By Chrystia Freeland
NEW YORK Jan 10 This is a tough time for
experts. Empowered by the Internet and embittered by the sour
economy, many people doubt the wisdom of expert elites.
Journalism sometimes casts further doubt by seeking polarized
positions that can draw an attention-grabbing debate, or by
taking refuge in he-said-she-said accounts to avoid the harder
job of figuring out who's right.
Now one tribe of specialists - economists - is striking
back. Concerned that the great unwashed have come to see all
economic proposals as being equally valid, the University of
Chicago Booth School of Business has led an effort to figure out
what economists agree on, where they diverge and how certain
they are about their views.
To do that, the Booth school called on reputable economists
to join its panel of experts. Each week, the panelists are asked
whether they agree or disagree with a particular economic idea.
"Among practicing economists, it is understood that the
media and the political process paints economists as more
divided than they are," explained Anil K. Kashyap, a professor
of economics and finance at the University of Chicago and a
leader of the project. "It is more sensational and maybe makes
for better reading to have point-counterpoint. It seemed
reasonable to provide some context. There's a lot more settled
issues than most people have a sense of."
As an example, Kashyap cited the gold standard, the monetary
system in which the standard economic unit of account is a fixed
weight of gold.
"The gold standard is an insane idea," he said. "I don't
know of any reputable economist who thinks it is a wise idea,
but it got a lot of real political traction."
Of the Booth panelists, 93 percent disagreed that the gold
standard could improve price stability or employment.
But that is an extreme example. A paper presented this week
at the annual gathering of the American Economic Association
investigated the survey results in greater detail.
"Based on our analysis, we conclude that there is close to
full consensus among these panel members when the past economic
literature on the question is large," wrote the authors of the
paper, Roger Gordon and Gordon B. Dahl of the University of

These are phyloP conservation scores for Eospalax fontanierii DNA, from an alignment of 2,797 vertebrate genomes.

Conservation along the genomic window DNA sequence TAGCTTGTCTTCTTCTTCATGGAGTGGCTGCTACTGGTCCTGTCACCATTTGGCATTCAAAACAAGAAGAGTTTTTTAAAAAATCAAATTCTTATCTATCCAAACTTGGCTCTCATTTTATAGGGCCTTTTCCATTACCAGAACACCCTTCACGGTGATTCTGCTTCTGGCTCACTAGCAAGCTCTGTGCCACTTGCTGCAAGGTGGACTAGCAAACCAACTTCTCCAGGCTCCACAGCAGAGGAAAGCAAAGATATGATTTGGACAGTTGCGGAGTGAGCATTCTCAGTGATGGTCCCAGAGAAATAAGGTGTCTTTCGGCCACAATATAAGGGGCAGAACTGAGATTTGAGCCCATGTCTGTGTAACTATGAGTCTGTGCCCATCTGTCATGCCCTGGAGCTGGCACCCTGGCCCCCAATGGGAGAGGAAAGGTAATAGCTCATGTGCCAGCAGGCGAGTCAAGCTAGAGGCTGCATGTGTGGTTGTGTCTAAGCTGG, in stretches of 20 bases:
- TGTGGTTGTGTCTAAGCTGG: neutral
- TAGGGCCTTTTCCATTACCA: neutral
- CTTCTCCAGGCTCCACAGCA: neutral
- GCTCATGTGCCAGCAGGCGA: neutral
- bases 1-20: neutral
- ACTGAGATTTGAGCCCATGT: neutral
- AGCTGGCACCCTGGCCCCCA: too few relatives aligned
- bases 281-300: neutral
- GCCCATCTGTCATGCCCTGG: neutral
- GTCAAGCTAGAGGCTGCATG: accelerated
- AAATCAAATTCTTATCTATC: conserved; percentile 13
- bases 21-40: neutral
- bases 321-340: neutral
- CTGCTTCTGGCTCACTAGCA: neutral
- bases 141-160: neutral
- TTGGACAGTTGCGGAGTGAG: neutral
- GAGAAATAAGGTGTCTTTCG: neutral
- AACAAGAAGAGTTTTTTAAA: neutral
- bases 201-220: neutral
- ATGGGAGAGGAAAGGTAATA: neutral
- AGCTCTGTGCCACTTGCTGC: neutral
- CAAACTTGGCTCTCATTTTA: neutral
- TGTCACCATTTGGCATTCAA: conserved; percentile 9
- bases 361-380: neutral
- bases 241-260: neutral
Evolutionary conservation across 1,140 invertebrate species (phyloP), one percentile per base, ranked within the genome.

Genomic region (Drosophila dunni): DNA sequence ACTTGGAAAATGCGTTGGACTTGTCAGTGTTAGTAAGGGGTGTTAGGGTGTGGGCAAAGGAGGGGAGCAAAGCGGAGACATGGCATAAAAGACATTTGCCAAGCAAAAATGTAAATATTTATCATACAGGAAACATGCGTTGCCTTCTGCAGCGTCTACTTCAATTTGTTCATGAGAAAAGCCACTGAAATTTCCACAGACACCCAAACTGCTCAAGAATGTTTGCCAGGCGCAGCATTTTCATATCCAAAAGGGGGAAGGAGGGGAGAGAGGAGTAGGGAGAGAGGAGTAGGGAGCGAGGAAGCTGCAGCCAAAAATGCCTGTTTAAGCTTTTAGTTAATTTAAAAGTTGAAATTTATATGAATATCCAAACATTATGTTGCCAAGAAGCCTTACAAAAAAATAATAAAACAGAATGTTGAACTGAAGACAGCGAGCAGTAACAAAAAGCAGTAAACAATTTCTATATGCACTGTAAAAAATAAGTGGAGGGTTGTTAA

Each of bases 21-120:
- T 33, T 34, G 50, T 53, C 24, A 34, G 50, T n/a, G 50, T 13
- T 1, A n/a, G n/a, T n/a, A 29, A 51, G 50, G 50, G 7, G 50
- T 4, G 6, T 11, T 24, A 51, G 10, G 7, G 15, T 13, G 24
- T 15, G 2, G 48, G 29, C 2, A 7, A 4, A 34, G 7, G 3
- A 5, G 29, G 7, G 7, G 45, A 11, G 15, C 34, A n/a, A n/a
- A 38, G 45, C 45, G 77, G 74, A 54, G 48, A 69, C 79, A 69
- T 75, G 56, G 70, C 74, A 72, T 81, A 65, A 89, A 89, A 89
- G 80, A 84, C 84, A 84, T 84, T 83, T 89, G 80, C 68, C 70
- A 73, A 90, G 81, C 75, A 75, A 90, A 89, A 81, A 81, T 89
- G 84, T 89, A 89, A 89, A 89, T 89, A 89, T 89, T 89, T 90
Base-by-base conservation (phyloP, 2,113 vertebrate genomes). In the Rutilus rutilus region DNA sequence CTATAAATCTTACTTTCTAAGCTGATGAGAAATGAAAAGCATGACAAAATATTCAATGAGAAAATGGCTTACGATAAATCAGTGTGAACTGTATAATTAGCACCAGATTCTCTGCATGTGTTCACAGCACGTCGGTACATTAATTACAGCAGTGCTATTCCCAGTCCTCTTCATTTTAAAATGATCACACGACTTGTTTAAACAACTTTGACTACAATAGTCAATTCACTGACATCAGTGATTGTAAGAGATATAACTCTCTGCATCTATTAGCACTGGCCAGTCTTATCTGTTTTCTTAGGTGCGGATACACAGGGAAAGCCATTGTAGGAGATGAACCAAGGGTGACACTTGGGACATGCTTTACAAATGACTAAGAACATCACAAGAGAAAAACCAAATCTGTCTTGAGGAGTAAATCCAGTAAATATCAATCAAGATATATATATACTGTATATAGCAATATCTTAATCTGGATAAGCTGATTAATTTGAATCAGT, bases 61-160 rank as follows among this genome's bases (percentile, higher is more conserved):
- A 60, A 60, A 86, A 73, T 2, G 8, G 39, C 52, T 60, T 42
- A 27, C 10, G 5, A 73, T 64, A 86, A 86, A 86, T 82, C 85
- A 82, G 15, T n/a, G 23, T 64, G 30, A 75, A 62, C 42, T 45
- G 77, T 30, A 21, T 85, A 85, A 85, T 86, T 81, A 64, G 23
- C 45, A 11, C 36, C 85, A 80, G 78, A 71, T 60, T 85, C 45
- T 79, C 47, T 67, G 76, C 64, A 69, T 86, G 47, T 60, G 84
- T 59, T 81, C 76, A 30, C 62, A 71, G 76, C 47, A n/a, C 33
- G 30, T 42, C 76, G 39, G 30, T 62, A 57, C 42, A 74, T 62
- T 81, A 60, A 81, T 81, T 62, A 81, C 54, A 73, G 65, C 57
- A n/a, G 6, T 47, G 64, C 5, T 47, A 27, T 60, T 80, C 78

California, San Diego. "When past evidence is less extensive,
differences in opinions do show up."
But the authors did not find an ideological bias in those
disagreements: "There are certainly some idiosyncratic views
expressed, but we found no evidence of different camps."
Economists, these results suggest, seek to objectively
establish the truth and have a widely agreed-on body of
knowledge about how the economy works. In an age when it can be
hard to write the word "facts" without reflexively reaching for
quotation marks, that is of some comfort. But this picture of
consensus among experts comes with a few caveats.
One was articulated by Paul Krugman, a Nobel Prize laureate
and New York Times columnist who was at the American Economic
Association meeting. Krugman accepted the idea that economists
share a wide body of agreed, objective and nonideological
knowledge. But he argued that when it comes to one subset of
issues - business-cycle macroeconomics, or how policy should
respond to booms and busts - economists are both divided and
biased. That matters, Krugman rightly pointed out, because
outside the academy these are among the economic issues ordinary
mortals care about, and fight about, the most.
The second caveat is that consensus may be more fleeting,
and therefore less valuable, than the economic high priesthood
might like to think. To his credit, Kashyap revealed two issues
on which the economic conventional wisdom, and his own views,
have changed since the financial crisis of 2008.
One is currency controls: "Having watched all this hot money
flow into these markets, I am much more sympathetic to the
desire to slow things down," he said.
The second is whether central bankers should try to pop
asset bubbles, an idea toward which Kashyap has softened. "I
don't think the conventional wisdom was very good on this and I
was firmly in the consensus," he said.
These shifts suggest that it is worth looking more closely
at one clear subgroup among the economists in the University of
California study. Gordon and Dahl searched for, and failed to
detect, ideological bias or even the subtler influence of the
very distinct intellectual traditions of top U.S. universities.
But they did pick up a clear difference between men and
women. "Women," they wrote, "tend to be more cautious in taking
a stance." For women making their way in the 21st-century world
of work, that reticence is mostly a handicap - a willingness to
admit to uncertainty is one reason women are paid less and can
find it difficult to break through the glass ceiling.
For the benefit of the community as a whole, though, more
female economists may be needed. The quest for objective
economic knowledge is surely a good thing, as is the Booth
effort to map where economists agree and where they diverge.
But, given how profoundly and unexpectedly the world economy
collapsed in 2008, maybe a little more womanly humility about
that conventional wisdom would be a good thing, too.